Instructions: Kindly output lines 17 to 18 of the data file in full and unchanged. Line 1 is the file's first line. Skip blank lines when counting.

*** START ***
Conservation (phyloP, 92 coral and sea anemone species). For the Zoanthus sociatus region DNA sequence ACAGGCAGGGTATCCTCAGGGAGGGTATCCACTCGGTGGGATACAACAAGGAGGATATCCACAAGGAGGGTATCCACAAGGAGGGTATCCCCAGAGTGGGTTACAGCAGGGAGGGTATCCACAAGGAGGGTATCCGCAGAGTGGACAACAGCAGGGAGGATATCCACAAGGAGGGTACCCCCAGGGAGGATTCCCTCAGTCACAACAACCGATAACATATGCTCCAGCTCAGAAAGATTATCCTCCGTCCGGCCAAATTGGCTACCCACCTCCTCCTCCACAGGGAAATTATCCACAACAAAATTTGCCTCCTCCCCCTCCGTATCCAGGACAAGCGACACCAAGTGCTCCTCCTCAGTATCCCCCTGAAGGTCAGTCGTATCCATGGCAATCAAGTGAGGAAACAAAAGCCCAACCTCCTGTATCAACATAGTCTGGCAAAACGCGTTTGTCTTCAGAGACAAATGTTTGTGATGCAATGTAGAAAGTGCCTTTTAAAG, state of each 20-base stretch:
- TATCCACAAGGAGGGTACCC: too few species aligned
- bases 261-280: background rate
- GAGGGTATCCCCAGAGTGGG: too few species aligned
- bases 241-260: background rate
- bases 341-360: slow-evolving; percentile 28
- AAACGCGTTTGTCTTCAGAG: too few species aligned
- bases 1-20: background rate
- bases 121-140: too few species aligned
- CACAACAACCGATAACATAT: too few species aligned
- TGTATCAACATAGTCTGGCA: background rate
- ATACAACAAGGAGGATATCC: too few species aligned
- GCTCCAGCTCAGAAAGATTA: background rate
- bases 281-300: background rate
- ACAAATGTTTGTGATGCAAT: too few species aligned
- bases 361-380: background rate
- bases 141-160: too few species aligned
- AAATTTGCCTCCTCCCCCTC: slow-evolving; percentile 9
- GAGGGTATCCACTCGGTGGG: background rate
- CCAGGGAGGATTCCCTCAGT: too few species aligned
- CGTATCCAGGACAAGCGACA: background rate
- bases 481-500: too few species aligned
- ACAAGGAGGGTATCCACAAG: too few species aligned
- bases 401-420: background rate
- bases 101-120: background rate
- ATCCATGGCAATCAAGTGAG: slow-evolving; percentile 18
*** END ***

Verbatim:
- bases 141-160: too few species aligned
- AAATTTGCCTCCTCCCCCTC: slow-evolving; percentile 9